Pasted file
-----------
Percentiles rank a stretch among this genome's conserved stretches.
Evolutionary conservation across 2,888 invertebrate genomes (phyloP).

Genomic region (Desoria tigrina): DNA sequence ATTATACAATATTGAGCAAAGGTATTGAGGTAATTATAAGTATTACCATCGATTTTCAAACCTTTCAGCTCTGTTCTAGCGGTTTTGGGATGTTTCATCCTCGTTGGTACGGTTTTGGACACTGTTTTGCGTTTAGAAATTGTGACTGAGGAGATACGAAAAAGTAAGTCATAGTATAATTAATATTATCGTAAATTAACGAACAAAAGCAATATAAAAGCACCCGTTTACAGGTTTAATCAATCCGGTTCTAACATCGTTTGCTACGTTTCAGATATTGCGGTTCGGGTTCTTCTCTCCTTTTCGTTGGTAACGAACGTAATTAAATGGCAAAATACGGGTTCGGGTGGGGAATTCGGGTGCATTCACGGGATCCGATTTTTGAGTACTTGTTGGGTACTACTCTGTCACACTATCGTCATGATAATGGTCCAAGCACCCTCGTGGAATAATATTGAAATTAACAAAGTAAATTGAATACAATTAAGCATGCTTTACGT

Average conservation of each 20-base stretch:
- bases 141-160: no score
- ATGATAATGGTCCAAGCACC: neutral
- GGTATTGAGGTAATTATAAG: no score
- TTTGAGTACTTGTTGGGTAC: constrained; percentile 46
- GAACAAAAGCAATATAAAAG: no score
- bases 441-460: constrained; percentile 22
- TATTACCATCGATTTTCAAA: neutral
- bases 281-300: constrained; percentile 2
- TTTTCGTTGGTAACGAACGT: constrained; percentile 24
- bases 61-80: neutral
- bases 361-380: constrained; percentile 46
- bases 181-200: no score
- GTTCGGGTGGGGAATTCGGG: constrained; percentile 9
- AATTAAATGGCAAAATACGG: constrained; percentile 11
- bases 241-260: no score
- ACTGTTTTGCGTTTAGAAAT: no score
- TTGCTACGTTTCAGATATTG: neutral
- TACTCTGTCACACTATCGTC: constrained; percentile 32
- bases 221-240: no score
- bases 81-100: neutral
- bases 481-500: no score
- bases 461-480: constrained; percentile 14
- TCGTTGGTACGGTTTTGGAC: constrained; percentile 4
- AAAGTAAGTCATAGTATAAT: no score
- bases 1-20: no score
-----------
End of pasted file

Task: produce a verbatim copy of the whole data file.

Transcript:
Percentiles rank a stretch among this genome's conserved stretches.
Evolutionary conservation across 2,888 invertebrate genomes (phyloP).

Genomic region (Desoria tigrina): DNA sequence ATTATACAATATTGAGCAAAGGTATTGAGGTAATTATAAGTATTACCATCGATTTTCAAACCTTTCAGCTCTGTTCTAGCGGTTTTGGGATGTTTCATCCTCGTTGGTACGGTTTTGGACACTGTTTTGCGTTTAGAAATTGTGACTGAGGAGATACGAAAAAGTAAGTCATAGTATAATTAATATTATCGTAAATTAACGAACAAAAGCAATATAAAAGCACCCGTTTACAGGTTTAATCAATCCGGTTCTAACATCGTTTGCTACGTTTCAGATATTGCGGTTCGGGTTCTTCTCTCCTTTTCGTTGGTAACGAACGTAATTAAATGGCAAAATACGGGTTCGGGTGGGGAATTCGGGTGCATTCACGGGATCCGATTTTTGAGTACTTGTTGGGTACTACTCTGTCACACTATCGTCATGATAATGGTCCAAGCACCCTCGTGGAATAATATTGAAATTAACAAAGTAAATTGAATACAATTAAGCATGCTTTACGT

Average conservation of each 20-base stretch:
- bases 141-160: no score
- ATGATAATGGTCCAAGCACC: neutral
- GGTATTGAGGTAATTATAAG: no score
- TTTGAGTACTTGTTGGGTAC: constrained; percentile 46
- GAACAAAAGCAATATAAAAG: no score
- bases 441-460: constrained; percentile 22
- TATTACCATCGATTTTCAAA: neutral
- bases 281-300: constrained; percentile 2
- TTTTCGTTGGTAACGAACGT: constrained; percentile 24
- bases 61-80: neutral
- bases 361-380: constrained; percentile 46
- bases 181-200: no score
- GTTCGGGTGGGGAATTCGGG: constrained; percentile 9
- AATTAAATGGCAAAATACGG: constrained; percentile 11
- bases 241-260: no score
- ACTGTTTTGCGTTTAGAAAT: no score
- TTGCTACGTTTCAGATATTG: neutral
- TACTCTGTCACACTATCGTC: constrained; percentile 32
- bases 221-240: no score
- bases 81-100: neutral
- bases 481-500: no score
- bases 461-480: constrained; percentile 14
- TCGTTGGTACGGTTTTGGAC: constrained; percentile 4
- AAAGTAAGTCATAGTATAAT: no score
- bases 1-20: no score